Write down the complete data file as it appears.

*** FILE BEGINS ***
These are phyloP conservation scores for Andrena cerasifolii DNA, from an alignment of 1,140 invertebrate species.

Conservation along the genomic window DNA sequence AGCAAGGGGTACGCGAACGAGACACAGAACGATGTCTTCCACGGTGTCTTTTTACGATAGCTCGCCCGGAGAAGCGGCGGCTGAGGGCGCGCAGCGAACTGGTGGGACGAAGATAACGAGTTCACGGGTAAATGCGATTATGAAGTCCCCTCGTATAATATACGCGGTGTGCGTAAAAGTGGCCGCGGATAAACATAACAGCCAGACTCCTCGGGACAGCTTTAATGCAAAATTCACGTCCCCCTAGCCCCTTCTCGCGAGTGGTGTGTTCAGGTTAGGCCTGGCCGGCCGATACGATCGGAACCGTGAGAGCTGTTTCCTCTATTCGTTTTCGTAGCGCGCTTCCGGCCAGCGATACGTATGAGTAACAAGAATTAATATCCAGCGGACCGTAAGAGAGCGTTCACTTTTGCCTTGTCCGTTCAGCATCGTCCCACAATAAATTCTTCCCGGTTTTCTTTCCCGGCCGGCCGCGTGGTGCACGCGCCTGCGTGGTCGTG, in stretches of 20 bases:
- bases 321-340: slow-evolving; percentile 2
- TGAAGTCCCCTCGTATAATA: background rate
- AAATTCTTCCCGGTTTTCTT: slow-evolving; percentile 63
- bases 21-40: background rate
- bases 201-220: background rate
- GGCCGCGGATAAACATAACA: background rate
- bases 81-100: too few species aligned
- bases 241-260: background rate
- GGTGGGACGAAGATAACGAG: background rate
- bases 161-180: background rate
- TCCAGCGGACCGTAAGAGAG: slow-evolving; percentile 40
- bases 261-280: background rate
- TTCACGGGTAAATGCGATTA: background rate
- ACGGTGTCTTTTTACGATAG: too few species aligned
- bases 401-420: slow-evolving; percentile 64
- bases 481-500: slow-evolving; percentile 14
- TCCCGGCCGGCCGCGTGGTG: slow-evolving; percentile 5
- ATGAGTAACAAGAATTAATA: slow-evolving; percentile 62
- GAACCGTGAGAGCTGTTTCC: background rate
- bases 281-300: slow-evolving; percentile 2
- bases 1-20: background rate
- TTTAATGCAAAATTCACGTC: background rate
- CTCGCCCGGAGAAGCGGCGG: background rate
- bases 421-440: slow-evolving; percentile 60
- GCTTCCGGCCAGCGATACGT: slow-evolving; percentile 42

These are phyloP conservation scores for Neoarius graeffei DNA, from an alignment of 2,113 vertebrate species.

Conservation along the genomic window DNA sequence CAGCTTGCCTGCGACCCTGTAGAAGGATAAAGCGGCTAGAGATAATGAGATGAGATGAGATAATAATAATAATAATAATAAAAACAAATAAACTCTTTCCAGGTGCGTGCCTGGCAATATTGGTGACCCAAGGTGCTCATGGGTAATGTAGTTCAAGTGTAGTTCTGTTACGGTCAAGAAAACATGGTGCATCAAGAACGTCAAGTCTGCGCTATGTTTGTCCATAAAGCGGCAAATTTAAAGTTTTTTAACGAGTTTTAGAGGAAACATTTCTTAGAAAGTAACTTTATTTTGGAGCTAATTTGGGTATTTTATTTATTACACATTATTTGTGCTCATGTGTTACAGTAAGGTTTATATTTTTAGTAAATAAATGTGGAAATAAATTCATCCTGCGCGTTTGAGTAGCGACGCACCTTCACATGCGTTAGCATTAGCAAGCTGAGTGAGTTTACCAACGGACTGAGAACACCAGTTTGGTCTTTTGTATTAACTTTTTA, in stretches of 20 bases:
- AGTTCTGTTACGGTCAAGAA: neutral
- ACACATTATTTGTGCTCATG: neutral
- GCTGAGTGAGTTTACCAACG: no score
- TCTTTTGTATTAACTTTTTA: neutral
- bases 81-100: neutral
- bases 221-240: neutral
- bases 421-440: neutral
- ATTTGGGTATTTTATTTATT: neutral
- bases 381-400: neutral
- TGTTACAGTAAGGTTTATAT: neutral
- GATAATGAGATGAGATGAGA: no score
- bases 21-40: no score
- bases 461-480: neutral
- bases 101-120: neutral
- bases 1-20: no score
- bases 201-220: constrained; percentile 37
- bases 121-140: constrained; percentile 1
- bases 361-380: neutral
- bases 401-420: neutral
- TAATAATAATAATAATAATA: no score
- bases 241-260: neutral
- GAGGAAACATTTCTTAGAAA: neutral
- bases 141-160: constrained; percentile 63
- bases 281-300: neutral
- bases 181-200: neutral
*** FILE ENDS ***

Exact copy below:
These are phyloP conservation scores for Andrena cerasifolii DNA, from an alignment of 1,140 invertebrate species.

Conservation along the genomic window DNA sequence AGCAAGGGGTACGCGAACGAGACACAGAACGATGTCTTCCACGGTGTCTTTTTACGATAGCTCGCCCGGAGAAGCGGCGGCTGAGGGCGCGCAGCGAACTGGTGGGACGAAGATAACGAGTTCACGGGTAAATGCGATTATGAAGTCCCCTCGTATAATATACGCGGTGTGCGTAAAAGTGGCCGCGGATAAACATAACAGCCAGACTCCTCGGGACAGCTTTAATGCAAAATTCACGTCCCCCTAGCCCCTTCTCGCGAGTGGTGTGTTCAGGTTAGGCCTGGCCGGCCGATACGATCGGAACCGTGAGAGCTGTTTCCTCTATTCGTTTTCGTAGCGCGCTTCCGGCCAGCGATACGTATGAGTAACAAGAATTAATATCCAGCGGACCGTAAGAGAGCGTTCACTTTTGCCTTGTCCGTTCAGCATCGTCCCACAATAAATTCTTCCCGGTTTTCTTTCCCGGCCGGCCGCGTGGTGCACGCGCCTGCGTGGTCGTG, in stretches of 20 bases:
- bases 321-340: slow-evolving; percentile 2
- TGAAGTCCCCTCGTATAATA: background rate
- AAATTCTTCCCGGTTTTCTT: slow-evolving; percentile 63
- bases 21-40: background rate
- bases 201-220: background rate
- GGCCGCGGATAAACATAACA: background rate
- bases 81-100: too few species aligned
- bases 241-260: background rate
- GGTGGGACGAAGATAACGAG: background rate
- bases 161-180: background rate
- TCCAGCGGACCGTAAGAGAG: slow-evolving; percentile 40
- bases 261-280: background rate
- TTCACGGGTAAATGCGATTA: background rate
- ACGGTGTCTTTTTACGATAG: too few species aligned
- bases 401-420: slow-evolving; percentile 64
- bases 481-500: slow-evolving; percentile 14
- TCCCGGCCGGCCGCGTGGTG: slow-evolving; percentile 5
- ATGAGTAACAAGAATTAATA: slow-evolving; percentile 62
- GAACCGTGAGAGCTGTTTCC: background rate
- bases 281-300: slow-evolving; percentile 2
- bases 1-20: background rate
- TTTAATGCAAAATTCACGTC: background rate
- CTCGCCCGGAGAAGCGGCGG: background rate
- bases 421-440: slow-evolving; percentile 60
- GCTTCCGGCCAGCGATACGT: slow-evolving; percentile 42

These are phyloP conservation scores for Neoarius graeffei DNA, from an alignment of 2,113 vertebrate species.

Conservation along the genomic window DNA sequence CAGCTTGCCTGCGACCCTGTAGAAGGATAAAGCGGCTAGAGATAATGAGATGAGATGAGATAATAATAATAATAATAATAAAAACAAATAAACTCTTTCCAGGTGCGTGCCTGGCAATATTGGTGACCCAAGGTGCTCATGGGTAATGTAGTTCAAGTGTAGTTCTGTTACGGTCAAGAAAACATGGTGCATCAAGAACGTCAAGTCTGCGCTATGTTTGTCCATAAAGCGGCAAATTTAAAGTTTTTTAACGAGTTTTAGAGGAAACATTTCTTAGAAAGTAACTTTATTTTGGAGCTAATTTGGGTATTTTATTTATTACACATTATTTGTGCTCATGTGTTACAGTAAGGTTTATATTTTTAGTAAATAAATGTGGAAATAAATTCATCCTGCGCGTTTGAGTAGCGACGCACCTTCACATGCGTTAGCATTAGCAAGCTGAGTGAGTTTACCAACGGACTGAGAACACCAGTTTGGTCTTTTGTATTAACTTTTTA, in stretches of 20 bases:
- AGTTCTGTTACGGTCAAGAA: neutral
- ACACATTATTTGTGCTCATG: neutral
- GCTGAGTGAGTTTACCAACG: no score
- TCTTTTGTATTAACTTTTTA: neutral
- bases 81-100: neutral
- bases 221-240: neutral
- bases 421-440: neutral
- ATTTGGGTATTTTATTTATT: neutral
- bases 381-400: neutral
- TGTTACAGTAAGGTTTATAT: neutral
- GATAATGAGATGAGATGAGA: no score
- bases 21-40: no score
- bases 461-480: neutral
- bases 101-120: neutral
- bases 1-20: no score
- bases 201-220: constrained; percentile 37
- bases 121-140: constrained; percentile 1
- bases 361-380: neutral
- bases 401-420: neutral
- TAATAATAATAATAATAATA: no score
- bases 241-260: neutral
- GAGGAAACATTTCTTAGAAA: neutral
- bases 141-160: constrained; percentile 63
- bases 281-300: neutral
- bases 181-200: neutral